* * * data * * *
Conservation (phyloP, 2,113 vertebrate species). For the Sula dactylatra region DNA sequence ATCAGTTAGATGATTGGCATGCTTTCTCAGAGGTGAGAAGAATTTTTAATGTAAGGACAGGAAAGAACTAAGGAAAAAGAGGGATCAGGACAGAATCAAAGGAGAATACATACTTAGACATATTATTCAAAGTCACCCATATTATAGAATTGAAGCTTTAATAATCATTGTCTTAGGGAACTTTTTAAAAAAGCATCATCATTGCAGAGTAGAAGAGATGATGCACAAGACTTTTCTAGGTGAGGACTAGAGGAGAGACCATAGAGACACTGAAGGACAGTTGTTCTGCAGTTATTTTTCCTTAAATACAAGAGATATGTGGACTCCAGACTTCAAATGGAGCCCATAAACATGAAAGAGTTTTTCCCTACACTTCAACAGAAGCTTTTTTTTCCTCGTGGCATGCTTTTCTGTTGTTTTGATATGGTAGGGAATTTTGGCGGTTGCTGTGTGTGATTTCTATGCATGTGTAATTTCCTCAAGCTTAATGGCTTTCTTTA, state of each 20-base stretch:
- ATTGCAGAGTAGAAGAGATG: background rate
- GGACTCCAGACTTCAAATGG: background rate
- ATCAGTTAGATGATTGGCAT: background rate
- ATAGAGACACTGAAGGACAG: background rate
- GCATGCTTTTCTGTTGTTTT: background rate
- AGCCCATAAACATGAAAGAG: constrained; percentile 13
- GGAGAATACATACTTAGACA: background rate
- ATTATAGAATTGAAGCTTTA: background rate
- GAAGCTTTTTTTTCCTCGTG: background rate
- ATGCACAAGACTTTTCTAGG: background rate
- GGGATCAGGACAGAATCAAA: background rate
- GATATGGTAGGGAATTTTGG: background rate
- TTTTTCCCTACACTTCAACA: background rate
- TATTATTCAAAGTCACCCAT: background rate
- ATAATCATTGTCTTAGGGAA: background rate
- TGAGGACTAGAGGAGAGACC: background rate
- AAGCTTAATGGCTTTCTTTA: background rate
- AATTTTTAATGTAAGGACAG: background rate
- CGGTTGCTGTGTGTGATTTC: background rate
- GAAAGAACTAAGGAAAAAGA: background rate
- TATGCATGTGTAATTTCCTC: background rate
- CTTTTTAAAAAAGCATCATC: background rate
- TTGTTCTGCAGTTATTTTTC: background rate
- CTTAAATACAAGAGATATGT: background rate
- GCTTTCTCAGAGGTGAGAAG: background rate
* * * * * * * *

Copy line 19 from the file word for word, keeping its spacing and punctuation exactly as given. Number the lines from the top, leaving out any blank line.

- AATTTTTAATGTAAGGACAG: background rate